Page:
Recently I was reading an article that talked about “future proof” jobs you can train for; that reminded me that I have a book in my office called The Future-Proof Workplace. Although it is full of great tips for what workplaces and individuals can do to help their careers, its title gave me pause, as did the title of the article. I don’t think we can future-proof anything!
Why? We don’t know what is going to happen tomorrow.If you woke up in Mexico City today your future is very different than what you thought it was going to be before the earthquake hit. Those people that had lives disrupted by hurricanes Harvey, Irma or now Marie did not know exactly what their future held.
So you cannot “future-proof” your life or job. What you have to do is prepare for possible futures. The goal of a good “futurist” is not to predict the future but to determine alternative futures in order to be prepared to deal with different possible outcomes. As in building a house to be earthquake or hurricane resistant you can build career tracks that can help make you resistant to technological unemployment.
No Lack of Guidance
There is certainly no lack of guidance on what you need to do to build a plan for alternative careers or alternative paths for a company. One author, Mark Samuels, writing for ZDNet, says that there are four skill sets that every CIO needs to have to be successful in that role. These are applicable to everyone and they include:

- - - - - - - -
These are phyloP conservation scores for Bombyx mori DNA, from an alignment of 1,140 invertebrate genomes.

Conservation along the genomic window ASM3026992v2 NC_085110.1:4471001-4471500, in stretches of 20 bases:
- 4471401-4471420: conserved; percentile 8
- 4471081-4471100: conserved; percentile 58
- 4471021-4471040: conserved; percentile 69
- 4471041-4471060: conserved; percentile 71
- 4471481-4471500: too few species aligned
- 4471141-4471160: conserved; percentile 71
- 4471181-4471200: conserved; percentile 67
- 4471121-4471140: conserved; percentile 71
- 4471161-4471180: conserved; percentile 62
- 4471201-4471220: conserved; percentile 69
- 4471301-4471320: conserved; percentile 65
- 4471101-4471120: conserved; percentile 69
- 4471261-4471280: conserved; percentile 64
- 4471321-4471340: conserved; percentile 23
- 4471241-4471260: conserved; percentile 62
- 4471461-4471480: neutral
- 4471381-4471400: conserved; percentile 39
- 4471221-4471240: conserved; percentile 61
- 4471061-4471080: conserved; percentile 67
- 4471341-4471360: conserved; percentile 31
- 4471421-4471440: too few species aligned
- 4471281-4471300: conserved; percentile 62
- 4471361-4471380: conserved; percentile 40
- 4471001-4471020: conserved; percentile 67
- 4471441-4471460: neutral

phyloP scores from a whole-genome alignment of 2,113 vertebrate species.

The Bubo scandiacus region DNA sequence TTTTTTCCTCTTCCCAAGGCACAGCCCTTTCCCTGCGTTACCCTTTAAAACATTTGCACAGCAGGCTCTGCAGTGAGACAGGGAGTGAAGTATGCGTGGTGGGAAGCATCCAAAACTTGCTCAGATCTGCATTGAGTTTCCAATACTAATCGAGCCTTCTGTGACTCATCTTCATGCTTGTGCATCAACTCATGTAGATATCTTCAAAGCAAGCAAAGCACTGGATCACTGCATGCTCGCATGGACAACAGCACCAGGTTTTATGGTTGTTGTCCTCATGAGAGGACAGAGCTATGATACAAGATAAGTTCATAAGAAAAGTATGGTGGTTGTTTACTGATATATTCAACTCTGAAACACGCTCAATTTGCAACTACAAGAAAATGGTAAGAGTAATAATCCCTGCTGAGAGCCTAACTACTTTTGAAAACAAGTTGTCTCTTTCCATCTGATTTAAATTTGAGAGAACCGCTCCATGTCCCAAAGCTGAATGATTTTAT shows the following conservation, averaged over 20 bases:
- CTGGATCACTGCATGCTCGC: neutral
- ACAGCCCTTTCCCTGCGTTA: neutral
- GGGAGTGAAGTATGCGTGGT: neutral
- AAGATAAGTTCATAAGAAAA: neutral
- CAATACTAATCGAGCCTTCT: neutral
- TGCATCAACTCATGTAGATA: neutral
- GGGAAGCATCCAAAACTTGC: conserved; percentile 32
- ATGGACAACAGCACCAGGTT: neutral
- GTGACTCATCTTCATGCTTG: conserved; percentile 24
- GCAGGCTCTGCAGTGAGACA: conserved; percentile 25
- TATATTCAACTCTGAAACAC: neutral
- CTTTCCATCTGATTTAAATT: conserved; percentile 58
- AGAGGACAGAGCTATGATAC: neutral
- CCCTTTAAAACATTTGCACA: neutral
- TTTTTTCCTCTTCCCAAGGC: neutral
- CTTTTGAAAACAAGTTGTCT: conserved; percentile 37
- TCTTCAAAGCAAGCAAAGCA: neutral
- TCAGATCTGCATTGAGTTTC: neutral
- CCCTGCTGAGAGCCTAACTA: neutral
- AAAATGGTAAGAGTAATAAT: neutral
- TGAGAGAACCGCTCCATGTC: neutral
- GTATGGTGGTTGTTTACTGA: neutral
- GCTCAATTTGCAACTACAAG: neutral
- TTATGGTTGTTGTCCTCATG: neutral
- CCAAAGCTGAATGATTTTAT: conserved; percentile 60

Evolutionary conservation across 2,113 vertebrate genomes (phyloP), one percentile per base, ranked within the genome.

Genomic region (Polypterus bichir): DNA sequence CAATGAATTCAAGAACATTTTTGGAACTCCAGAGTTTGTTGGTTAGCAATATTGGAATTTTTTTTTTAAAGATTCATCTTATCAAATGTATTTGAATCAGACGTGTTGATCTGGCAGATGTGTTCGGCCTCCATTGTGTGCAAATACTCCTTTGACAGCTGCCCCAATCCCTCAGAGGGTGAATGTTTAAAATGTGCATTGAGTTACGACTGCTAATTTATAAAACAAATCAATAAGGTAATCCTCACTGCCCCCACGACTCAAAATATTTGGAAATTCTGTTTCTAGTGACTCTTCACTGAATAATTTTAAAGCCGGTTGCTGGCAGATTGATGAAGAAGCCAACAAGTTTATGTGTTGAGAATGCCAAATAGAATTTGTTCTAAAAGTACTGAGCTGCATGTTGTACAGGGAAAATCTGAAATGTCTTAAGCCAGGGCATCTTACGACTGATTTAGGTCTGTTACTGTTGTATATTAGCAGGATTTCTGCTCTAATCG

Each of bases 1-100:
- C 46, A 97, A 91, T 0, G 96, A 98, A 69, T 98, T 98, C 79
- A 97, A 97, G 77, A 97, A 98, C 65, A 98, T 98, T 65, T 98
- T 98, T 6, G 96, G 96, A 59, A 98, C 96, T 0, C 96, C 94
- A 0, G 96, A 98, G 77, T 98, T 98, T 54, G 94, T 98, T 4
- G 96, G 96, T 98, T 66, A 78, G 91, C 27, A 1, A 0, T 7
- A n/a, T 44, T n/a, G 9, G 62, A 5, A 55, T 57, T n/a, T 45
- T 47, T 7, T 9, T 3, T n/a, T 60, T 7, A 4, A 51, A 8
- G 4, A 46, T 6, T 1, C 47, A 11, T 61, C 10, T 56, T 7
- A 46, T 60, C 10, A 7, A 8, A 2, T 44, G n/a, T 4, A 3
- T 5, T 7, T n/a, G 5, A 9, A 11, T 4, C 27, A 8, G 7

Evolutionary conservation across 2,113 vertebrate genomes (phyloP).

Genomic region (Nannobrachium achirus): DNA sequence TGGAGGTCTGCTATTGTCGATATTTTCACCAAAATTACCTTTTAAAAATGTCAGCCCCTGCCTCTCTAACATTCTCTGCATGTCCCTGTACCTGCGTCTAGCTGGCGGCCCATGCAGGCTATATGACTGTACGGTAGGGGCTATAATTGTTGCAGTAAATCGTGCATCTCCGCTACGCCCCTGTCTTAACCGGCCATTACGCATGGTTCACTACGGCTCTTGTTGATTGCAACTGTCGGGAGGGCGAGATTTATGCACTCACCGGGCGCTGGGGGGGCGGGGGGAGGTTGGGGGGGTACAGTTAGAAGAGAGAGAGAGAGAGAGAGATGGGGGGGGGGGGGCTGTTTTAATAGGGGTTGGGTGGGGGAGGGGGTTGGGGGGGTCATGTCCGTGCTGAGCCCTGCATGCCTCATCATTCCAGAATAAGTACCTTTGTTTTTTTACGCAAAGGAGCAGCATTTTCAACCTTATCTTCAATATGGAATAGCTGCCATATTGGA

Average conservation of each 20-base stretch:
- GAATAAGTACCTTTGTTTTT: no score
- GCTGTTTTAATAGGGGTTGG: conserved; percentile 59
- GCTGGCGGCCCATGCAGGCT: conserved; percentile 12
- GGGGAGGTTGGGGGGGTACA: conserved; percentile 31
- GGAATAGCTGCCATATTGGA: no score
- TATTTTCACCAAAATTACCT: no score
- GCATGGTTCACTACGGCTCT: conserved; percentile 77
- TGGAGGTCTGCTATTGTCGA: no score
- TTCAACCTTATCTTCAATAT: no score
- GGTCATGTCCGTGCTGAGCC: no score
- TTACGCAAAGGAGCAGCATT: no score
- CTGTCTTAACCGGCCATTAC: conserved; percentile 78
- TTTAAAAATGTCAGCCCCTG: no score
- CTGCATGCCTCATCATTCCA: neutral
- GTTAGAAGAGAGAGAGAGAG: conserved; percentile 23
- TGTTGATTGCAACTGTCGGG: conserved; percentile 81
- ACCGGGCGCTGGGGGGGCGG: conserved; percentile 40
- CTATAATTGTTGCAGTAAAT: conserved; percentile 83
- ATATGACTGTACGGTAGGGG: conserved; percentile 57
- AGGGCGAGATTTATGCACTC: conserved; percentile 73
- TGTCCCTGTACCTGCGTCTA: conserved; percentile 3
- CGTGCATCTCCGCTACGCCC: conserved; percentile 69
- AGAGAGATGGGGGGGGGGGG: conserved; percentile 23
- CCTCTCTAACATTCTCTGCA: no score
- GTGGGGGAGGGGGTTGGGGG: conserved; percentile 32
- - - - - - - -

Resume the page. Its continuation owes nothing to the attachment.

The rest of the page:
- Being a storyteller
- Being a futurist
- Being a team player
- Being a networker
You learn more about what these skill sets mean by reading my article, Future Friday: The skill sets needed for the HR professional of the future.
A second author, futurist Graeme Codrington, strategy consultant at TomorrowToday Global, writes about the same concerns. His advice points out the skills that humans will need to be relevant in a future world include:
- Creativity and ingenuity. It will yet be awhile, so we think before machines will get to this point.
- Sense-making. Machines are great at producing data but are not all that good at determining what that data means. However, they will get there.
- Unstructured problem-solving. Machines need rules, people can operate without them.
- Common sense. Common sense can be rule-based, but as the saying goes “common sense” is not all that common.
- Ethics and morals. Choices are not always obvious. There are subtleties often necessary that machine code cannot handle. As Codrington says: “An intelligent machine’s ‘moral code’ is only as good as the data it receives from humans – it doesn’t have metacognitive awareness itself.”
- Identifying errors. Since machines are coded by humans it is humans who will have to identify the errors, at least for many years to come.
- Empathy, love, care, and compassion. This is the most human of these skills. Not all humans are very good at this, as we have spent decades turning workers into machines. Many will have to relearn these skills. But as Codrington says “The human touch is indispensable for most jobs…”
Both of these authors have good advice but that advice only goes so far. Applying these “skills” will help you create a “future-resistant” career by making you more versatile, but nothing can make you “future-proof.”